We’re now well into the seventh month of the year, so it’s high time we examined the history of the name July. The Roman Senate named the month in 44 B.C.E. to honor the assassinated Roman general and dictator Julius Caesar, who was born in July.
Well, to be precise, Julius Caesar was born in Quintilis, at one time the fifth month of the ancient calendar, which began in March. If March is the first month of the year, then Quintilis/July is indeed the fifth month. (Think quintet and quintuplet.) The year proceeded through ten months, ending with December, in which you can see words related to ten, such as decade and decimal.
Weirdly, between December and March passed sixty or so unnamed days. I always imagine the Romans hunkered down in their villas and insulae (apartments), tapping their fingers, huddling by the fire, waiting for the winter days to pass until they could once again reach an actual month (Yay! It’s March!).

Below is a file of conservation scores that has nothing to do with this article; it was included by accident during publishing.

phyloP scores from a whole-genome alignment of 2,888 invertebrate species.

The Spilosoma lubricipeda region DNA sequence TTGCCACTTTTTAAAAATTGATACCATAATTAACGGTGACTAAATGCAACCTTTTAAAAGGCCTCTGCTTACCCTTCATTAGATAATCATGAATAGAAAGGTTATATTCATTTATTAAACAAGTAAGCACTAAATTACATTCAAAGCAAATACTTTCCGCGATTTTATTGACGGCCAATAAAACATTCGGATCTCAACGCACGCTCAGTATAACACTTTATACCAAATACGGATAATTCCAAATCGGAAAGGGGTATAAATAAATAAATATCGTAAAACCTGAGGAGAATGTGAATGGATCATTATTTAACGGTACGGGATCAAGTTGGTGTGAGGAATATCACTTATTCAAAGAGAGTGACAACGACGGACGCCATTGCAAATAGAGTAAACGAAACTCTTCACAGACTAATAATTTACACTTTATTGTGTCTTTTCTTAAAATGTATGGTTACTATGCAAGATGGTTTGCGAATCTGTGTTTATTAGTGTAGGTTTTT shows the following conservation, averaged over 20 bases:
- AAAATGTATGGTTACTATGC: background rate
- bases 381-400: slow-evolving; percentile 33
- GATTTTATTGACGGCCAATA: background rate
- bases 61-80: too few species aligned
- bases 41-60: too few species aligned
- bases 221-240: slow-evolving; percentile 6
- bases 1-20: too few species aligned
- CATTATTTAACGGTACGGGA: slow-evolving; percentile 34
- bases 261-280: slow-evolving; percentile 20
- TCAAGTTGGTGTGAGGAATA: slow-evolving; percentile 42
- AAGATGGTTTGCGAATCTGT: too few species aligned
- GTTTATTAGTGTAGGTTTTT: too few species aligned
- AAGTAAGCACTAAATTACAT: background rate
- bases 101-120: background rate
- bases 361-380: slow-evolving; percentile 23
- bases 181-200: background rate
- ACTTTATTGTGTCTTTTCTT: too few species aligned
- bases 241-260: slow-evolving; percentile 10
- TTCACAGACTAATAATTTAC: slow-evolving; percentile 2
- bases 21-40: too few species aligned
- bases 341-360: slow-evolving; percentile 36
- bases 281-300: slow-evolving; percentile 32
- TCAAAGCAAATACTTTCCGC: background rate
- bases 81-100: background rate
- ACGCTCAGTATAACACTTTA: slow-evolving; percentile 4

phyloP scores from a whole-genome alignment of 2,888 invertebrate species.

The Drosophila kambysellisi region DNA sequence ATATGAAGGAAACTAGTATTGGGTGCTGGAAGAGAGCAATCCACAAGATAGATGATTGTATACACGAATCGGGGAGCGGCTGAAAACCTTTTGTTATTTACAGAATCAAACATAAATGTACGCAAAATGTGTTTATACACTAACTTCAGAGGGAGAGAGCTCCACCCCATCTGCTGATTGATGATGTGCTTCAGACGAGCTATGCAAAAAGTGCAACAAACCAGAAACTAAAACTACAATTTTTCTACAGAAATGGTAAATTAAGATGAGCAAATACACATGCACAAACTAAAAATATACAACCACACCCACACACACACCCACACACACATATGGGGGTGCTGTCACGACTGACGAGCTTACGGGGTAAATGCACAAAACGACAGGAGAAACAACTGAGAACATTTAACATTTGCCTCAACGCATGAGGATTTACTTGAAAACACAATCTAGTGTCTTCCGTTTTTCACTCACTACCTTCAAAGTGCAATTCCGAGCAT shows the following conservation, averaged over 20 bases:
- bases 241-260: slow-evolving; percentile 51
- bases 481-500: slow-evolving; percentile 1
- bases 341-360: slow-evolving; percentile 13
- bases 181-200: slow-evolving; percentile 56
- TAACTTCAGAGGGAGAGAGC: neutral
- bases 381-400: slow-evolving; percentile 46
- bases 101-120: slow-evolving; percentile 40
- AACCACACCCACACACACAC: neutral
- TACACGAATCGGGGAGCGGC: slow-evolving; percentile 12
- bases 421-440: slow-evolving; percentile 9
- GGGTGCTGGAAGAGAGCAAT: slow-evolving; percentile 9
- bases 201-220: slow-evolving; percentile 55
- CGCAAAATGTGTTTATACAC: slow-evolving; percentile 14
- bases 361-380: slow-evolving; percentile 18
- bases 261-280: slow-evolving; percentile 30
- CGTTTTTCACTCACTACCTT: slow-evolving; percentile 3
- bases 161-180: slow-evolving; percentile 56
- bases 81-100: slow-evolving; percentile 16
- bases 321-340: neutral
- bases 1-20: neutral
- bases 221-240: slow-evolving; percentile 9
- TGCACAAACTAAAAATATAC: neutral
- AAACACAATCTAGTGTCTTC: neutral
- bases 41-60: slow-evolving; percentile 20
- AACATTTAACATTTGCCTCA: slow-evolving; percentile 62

According to legend, King Numa, who ruled from 715–672 BCE, gave those orphaned days their names, January and February, but originally, they remained at the end of the year, after December. In about 450 BCE (opinions differ) January was promoted to the first month of the year.
Which moved July down to number seven. It’s the quintessential summer month, usually the warmest month of the year, though it’s the coldest in the Southern hemisphere. I imagine the children’s writer Roald Dahl was thinking of the Northern hemisphere when he wrote, “”If I had my way, I’d remove January from the calendar altogether and have an extra July instead.”
How about it? Would you want an extra July?